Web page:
It was not known if, and to what extent, personality traits of leaders via the Big Five via the International Personality Item Pool – Neuroticism Extraversion Openness (IPIP-NEO) describes subordinate observed leadership power types via the Rahim Leader Power Inventory (RLPI) among leadership personnel in a behavioral therapy center in northern Utah. Trait theory provided theoretical foundation for this quantitative descriptive study. RLPI measured supervisors' subordinate observed leadership power types, while IPIP-NEO assessed supervisory Big Five scores. The study's purpose was to identify trends between the Big Five and leadership power types to assess the use of preemployment personality assessments for employment prescreening. A convenience sampling method collected data from 47 subjects, comprising 7 leader/subordinate groups. A repeated-measures analysis of variance (ANOVA) evaluated whether subordinate responses for manager groups 2 and 5 were consistent, while a Friedman's nonparametric test was used to evaluate response consistency for the remaining 5 groups. For manager groups 2 and 5, a significant effect of F(2.234, 12) = 12.553, p = .005 and F(4, 12) = 12.788, p < .001, respectively, was observed. Manager group 3 (X2(4) = 25.828, p < .001) and 4 (X2(4) = 13.519, p = .009) demonstrated statistically significant differences between individual subordinate responses. The Big Five traits of neuroticism and openness to experience were observed trending with leadership power type of expert (rs = -.775, p = .041), and reward (rs = .721, p = .068), respectively. The findings of this study contributed to existing literature concerning trait theory and leadership.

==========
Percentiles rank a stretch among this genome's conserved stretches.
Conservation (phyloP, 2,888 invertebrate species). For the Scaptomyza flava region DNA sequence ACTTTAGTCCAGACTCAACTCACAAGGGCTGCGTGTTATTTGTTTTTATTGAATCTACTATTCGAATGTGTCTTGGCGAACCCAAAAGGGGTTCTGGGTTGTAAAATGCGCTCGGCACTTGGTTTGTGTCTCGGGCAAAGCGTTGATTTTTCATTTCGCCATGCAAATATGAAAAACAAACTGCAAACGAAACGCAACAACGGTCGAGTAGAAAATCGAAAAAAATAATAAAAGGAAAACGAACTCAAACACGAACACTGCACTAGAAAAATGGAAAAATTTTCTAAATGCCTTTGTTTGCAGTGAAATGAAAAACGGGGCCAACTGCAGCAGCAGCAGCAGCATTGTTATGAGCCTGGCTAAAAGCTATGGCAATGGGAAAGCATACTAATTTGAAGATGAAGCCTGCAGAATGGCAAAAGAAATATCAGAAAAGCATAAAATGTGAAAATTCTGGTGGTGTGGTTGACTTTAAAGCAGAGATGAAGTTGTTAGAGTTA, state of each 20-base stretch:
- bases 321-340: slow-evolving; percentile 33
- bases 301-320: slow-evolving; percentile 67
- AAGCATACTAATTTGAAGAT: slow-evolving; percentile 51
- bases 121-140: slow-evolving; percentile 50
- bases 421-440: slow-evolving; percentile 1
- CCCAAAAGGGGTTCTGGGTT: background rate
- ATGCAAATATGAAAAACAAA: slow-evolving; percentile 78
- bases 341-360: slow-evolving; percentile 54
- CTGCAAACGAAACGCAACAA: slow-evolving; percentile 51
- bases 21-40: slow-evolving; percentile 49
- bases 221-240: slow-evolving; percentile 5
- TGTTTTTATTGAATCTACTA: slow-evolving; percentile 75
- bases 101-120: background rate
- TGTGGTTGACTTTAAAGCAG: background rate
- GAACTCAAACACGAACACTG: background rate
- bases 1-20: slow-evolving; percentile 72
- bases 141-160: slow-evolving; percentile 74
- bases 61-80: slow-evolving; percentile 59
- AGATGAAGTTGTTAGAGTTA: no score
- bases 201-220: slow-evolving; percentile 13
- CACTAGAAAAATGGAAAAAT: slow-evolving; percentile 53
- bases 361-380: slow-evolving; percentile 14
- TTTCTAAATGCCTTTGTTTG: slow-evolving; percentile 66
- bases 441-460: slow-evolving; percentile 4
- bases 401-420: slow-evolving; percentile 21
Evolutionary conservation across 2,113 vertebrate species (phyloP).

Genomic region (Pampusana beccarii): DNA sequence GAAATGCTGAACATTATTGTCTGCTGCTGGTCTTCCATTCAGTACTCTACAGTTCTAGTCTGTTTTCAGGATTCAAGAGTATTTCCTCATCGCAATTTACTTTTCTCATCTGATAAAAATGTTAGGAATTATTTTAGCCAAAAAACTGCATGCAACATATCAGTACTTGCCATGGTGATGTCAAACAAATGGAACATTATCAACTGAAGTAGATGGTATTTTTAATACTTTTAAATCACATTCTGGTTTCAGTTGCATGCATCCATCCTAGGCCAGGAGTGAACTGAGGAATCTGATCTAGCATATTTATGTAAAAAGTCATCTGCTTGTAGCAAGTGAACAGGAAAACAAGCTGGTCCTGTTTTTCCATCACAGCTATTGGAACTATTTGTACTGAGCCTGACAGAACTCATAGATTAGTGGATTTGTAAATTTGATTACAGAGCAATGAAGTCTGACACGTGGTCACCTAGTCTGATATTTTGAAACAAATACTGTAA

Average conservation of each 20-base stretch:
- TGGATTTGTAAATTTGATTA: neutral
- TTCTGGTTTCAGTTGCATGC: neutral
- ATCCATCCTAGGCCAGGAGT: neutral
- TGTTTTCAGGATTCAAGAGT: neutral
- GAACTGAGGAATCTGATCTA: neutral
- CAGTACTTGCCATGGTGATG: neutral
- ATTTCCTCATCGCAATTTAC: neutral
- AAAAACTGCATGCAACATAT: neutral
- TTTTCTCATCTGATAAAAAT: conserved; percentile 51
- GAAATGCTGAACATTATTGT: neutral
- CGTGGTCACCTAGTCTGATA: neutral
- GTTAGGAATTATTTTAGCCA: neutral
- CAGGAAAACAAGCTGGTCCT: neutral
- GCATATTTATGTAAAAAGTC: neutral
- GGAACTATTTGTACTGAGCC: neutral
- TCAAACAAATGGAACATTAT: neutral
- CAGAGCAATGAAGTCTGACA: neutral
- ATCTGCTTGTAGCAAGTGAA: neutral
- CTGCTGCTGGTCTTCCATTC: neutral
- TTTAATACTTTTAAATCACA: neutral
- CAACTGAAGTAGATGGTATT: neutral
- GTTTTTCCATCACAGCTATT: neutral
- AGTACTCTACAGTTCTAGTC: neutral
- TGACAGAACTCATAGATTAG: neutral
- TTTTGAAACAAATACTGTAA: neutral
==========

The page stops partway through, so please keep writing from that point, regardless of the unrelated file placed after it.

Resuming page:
|Commitee:||LaChapelle, Peter, Stauffer, Daniel|
|School:||Grand Canyon University|
|School Location:||United States -- Arizona|
|Source:||DAI-B 80/09(E), Dissertation Abstracts International|
|Subjects:||Educational leadership, Personality psychology|
|Keywords:||Big five, Leadership, Pre-employment assessment, Social power types|
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